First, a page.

Hedda’s a Pistol

The mark of great art is not flowery prose nor sense-shattering spectacle. When a work communicates its truths to generations 100 years removed, one must take notice -- and Hedda Gabler continues to make people pay attention. Considered Henrik Ibsen’s magnificent female character, the titular Hedda is a feisty sparkplug unwilling and unable to settle into her plebian middle-class marriage to a poor, dull bastard. As her fiery past boils into the present, Hedda takes a desperate course of action, manipulating everyone whose life intersects hers. The Echo Theatre Company’s production of Hedda Gabler moves the setting from Norway in the 1890s to the suburbs of 1950s America, bringing the American dream and the pre-feminism role of the “good wife” into sharp focus. Hedda Gabler plays at 8 p.m. Thursday through Saturday and 3 p.m. on Sunday (September 14 through 30) at the Johnson Hall Theater in the Third Baptist Church (620 North Grand Boulevard; 314-225-4329 or www.echotheatrecompany.org). Tickets are $15 to $20.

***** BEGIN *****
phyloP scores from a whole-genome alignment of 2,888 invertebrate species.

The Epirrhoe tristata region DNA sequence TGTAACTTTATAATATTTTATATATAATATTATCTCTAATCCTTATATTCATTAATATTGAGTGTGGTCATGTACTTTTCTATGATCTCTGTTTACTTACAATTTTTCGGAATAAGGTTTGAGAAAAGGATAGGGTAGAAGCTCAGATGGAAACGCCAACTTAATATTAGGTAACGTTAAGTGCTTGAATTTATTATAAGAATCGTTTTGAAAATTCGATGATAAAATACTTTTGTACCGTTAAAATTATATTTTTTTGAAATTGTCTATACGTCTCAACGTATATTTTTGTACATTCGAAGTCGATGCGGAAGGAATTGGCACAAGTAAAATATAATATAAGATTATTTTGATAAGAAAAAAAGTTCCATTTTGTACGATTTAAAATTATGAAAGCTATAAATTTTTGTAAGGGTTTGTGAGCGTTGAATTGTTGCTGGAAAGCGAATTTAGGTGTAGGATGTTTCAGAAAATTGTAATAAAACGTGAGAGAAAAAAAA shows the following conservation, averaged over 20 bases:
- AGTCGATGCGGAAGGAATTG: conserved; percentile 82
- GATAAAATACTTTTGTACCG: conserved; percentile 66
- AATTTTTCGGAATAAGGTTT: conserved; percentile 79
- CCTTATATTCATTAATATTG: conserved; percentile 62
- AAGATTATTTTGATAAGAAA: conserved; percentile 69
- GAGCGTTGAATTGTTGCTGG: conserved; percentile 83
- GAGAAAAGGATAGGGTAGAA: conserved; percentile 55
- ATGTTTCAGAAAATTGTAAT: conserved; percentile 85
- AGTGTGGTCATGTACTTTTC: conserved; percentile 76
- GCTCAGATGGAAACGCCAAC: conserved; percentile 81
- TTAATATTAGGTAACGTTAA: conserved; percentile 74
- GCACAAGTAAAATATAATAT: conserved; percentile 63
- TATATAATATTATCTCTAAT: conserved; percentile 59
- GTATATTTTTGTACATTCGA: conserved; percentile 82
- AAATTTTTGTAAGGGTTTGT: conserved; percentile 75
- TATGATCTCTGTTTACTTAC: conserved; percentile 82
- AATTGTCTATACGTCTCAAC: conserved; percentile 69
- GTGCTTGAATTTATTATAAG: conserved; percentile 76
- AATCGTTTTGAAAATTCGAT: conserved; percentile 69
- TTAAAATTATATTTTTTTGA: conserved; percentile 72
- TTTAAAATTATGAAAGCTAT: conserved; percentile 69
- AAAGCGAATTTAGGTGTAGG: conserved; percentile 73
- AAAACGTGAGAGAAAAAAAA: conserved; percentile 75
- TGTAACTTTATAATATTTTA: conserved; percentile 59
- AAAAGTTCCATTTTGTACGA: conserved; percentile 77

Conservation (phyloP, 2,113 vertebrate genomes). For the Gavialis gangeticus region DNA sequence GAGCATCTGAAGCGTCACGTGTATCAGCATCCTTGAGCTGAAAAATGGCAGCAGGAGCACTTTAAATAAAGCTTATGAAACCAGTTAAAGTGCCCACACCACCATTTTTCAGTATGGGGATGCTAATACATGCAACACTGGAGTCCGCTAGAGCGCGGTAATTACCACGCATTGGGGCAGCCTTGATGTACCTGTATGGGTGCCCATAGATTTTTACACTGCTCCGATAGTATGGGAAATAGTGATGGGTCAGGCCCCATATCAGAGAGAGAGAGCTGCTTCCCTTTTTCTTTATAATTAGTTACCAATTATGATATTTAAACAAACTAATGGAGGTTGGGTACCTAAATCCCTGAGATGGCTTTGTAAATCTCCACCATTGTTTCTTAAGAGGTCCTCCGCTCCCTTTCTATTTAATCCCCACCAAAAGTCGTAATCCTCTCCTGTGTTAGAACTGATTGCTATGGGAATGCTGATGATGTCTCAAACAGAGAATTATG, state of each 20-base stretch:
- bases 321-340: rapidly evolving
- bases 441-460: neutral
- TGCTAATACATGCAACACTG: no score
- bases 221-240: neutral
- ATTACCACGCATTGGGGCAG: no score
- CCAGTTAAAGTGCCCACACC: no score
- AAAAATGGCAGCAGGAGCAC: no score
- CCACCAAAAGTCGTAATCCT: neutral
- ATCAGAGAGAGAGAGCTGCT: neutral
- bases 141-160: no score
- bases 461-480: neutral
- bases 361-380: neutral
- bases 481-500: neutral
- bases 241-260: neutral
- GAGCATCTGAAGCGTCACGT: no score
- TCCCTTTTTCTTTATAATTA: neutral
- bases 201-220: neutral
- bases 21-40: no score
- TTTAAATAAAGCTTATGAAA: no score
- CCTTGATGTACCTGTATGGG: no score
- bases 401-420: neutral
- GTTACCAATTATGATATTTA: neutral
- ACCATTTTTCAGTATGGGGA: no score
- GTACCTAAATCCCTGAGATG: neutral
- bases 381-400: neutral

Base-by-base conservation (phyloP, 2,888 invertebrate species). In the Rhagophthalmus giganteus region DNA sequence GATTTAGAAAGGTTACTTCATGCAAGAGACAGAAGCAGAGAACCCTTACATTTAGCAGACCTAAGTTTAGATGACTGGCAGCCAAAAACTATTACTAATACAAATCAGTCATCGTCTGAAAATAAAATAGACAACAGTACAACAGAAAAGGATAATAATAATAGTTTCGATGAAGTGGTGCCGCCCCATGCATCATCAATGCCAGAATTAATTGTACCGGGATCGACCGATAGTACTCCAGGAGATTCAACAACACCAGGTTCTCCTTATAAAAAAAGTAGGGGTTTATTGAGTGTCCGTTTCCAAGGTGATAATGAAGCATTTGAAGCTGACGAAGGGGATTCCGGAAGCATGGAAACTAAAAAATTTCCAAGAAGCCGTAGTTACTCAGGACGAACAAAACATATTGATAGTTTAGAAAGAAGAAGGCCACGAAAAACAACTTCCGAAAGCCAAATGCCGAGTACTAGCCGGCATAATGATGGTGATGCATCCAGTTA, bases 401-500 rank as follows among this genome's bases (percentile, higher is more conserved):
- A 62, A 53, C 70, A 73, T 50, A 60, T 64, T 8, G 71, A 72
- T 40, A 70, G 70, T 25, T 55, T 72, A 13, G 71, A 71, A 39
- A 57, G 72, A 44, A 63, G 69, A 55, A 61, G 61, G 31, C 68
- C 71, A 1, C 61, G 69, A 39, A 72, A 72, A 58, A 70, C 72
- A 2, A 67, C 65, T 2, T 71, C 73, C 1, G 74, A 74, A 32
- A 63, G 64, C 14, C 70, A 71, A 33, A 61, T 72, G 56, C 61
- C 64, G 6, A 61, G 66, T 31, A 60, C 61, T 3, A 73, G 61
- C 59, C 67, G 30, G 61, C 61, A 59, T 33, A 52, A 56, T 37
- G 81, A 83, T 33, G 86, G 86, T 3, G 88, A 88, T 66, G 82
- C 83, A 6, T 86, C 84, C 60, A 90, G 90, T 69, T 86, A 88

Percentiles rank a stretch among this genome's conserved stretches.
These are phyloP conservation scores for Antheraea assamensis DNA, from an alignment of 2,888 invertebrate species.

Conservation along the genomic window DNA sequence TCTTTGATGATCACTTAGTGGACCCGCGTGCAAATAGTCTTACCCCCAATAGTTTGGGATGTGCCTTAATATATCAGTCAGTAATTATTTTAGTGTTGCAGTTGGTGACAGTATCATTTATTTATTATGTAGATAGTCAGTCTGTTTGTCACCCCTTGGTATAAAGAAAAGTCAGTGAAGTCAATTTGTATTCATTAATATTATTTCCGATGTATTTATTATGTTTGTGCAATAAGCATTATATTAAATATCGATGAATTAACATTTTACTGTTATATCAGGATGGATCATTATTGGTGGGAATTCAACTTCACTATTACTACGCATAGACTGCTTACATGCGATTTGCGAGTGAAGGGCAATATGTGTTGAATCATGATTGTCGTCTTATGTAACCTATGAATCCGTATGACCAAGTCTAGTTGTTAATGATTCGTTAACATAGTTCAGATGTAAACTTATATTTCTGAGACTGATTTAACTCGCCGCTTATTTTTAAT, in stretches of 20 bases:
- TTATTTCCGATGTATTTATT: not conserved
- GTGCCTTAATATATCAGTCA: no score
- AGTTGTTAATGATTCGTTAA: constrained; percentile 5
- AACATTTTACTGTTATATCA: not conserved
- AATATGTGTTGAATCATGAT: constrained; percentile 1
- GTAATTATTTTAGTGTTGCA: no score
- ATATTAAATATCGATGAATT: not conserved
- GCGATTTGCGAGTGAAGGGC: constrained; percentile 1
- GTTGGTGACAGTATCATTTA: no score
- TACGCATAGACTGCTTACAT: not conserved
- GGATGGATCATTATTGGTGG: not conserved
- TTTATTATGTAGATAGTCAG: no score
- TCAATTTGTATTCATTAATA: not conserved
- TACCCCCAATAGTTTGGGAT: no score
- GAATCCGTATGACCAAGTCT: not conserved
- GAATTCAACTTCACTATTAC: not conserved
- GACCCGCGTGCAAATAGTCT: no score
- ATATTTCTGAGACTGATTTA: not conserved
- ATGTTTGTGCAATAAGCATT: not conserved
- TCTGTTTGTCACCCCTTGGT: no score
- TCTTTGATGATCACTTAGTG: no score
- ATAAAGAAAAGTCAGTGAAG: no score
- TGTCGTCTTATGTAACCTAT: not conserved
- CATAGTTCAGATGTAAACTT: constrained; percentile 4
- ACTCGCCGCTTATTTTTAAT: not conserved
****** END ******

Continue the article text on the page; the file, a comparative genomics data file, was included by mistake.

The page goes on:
Thursdays-Sundays. Starts: Sept. 14. Continues through Sept. 30, 2007

 
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